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Asteroid is officially named after The Open University

Academics in the School of Physical Sciences are celebrating after learning that an asteroid situated more than 126 million miles from Earth has finally been named after The Open University.

Two years ago, professors Simon Green and Andrew Norton set out to name asteroid number 69423 ‘Openuni’ in celebration of the 50th anniversary of the OU’s creation on 23 April 1969.

Academics have now heard that the Working Group for Small Body Nomenclature (WGSBN), part of the International Astronomical Union, has officially ratified the name.

The WGSBN’s acceptance and confirmation of the name is deeply meaningful for the OU, which has a long and illustrious history of space science research.

Only one other UK university has had an asteroid named after it

Only one other UK university has succeeded in having one of the 1.1 million known asteroids named after it: Aberdonia, named after the University of Aberdeen to celebrate its 500-year anniversary in 1995.

Professor of Planetary and Space Science, Simon Green, said:

“Openuni is in the inner part of the asteroid “Main Belt”, which lies between Mars and Jupiter. Its average distance from the Sun is 235 million miles but because of the orbit it is in, this asteroid will get no closer than 126 million miles from Earth.”

Andrew Norton, Professor of Astrophysics Education, said while it can be seen through a telescope it can only be seen as a faint point of light in the sky and it is believed to be about three kilometres across.

He says scientists have come to that conclusion over time, since it was discovered in 1996 at the Italian observatory, Farra D’Isonzo. Experts measure the asteroid’s reflected light as it moves in its orbit. It means we are unlikely to ever know its precise shape.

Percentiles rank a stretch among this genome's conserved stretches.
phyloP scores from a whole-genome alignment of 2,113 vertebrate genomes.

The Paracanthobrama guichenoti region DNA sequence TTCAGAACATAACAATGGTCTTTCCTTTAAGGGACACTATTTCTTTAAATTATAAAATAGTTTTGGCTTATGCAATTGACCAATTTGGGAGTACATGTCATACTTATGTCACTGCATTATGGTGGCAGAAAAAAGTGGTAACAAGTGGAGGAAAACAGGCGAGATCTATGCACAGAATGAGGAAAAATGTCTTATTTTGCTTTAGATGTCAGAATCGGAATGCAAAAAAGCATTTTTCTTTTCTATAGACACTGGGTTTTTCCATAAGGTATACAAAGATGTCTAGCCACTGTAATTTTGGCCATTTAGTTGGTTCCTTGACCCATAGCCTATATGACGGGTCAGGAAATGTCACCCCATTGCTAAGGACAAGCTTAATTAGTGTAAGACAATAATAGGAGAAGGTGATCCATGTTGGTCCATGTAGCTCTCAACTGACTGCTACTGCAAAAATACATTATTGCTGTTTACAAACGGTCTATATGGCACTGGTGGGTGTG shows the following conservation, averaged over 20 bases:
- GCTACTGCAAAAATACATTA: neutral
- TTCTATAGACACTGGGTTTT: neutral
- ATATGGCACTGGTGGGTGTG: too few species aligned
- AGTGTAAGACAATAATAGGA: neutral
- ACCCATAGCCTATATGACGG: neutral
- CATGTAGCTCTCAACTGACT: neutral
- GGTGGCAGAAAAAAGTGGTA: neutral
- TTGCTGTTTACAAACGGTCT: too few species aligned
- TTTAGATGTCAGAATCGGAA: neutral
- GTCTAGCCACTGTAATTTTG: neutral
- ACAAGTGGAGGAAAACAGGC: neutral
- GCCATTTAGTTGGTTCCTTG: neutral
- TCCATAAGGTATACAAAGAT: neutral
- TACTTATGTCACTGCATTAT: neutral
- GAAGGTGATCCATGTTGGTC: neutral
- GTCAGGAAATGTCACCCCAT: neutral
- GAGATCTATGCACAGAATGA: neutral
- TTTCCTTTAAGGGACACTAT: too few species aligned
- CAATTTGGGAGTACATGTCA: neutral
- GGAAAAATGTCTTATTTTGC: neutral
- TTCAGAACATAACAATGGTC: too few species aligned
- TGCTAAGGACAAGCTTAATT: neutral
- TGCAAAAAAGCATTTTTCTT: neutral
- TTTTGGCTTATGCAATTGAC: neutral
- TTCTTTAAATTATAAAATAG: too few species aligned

Andrew said:

“It’s probably a fragment of a larger asteroid, a planetesimal, one of the building blocks for a planet prevented from forming between Mars and Jupiter because of the gravitational pull of Jupiter.

“That larger asteroid would have been broken up by a collision with another asteroid, most likely not long after the formation of the solar system, so we know it’s probably about 4.6 billion years old, just like every other asteroid.”

But there is little chance of human technology ever getting close to it. Simon added: “The most efficient, lowest-fuel trajectory for a conventional rocket would take more than two years to travel there.

A rocket would take a minimum of more than a year to reach it

“Expending more fuel would reduce the travel time but, practically, it would still take more than a year. For comparison, if it was possible for an airliner to travel into space, it would take about a century to reach it, and there is no particular reason to go to this otherwise rather ordinary asteroid.”

Most asteroids lie in the “Main Belt” between Mars and Jupiter, which is a relatively stable environment. There are fewer than 100 asteroids in the belt that are 100 kilometres across or larger.

The asteroid that hit the Earth 66 million years ago, and is believed to have caused the extinction of the dinosaurs, ending their 180-million-year reign, was probably 10-15 kilometres across. Its high-impact velocity with the Earth caused a crater 150-kilometres wide and the worldwide devastation that ensued.


Credit: Image of Asteroid Openuni was captured by PhD student Samuel Jackson using the Open University remote-controlled PIRATE telescope on Tenerife.

Article by Phillipa Green, originally published here.